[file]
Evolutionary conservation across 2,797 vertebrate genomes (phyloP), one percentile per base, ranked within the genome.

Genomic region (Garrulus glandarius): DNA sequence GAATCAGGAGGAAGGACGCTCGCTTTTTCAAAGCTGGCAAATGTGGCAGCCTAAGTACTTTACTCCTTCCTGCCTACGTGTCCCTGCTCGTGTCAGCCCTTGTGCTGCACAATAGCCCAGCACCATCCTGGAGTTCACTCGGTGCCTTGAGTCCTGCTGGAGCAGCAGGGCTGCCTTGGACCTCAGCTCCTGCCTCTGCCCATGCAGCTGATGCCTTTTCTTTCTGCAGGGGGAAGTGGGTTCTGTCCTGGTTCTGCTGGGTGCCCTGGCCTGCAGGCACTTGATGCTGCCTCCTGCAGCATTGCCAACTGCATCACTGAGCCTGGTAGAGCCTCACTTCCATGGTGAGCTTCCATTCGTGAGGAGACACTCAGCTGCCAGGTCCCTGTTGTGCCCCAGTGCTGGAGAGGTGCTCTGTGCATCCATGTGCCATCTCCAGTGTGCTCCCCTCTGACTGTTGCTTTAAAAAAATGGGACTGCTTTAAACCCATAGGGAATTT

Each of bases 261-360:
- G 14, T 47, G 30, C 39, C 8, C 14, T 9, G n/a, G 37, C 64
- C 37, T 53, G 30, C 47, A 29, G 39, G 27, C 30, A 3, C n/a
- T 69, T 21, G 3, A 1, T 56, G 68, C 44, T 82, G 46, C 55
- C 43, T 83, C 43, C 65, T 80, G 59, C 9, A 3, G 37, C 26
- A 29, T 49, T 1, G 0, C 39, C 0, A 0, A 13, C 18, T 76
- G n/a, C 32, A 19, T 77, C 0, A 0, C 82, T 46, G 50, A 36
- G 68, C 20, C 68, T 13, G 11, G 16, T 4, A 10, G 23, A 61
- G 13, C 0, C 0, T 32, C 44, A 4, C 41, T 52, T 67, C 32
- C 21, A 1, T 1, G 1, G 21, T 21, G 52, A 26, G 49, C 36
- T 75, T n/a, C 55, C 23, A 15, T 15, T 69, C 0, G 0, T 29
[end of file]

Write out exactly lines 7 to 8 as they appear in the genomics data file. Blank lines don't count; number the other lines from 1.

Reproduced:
- C 43, T 83, C 43, C 65, T 80, G 59, C 9, A 3, G 37, C 26
- A 29, T 49, T 1, G 0, C 39, C 0, A 0, A 13, C 18, T 76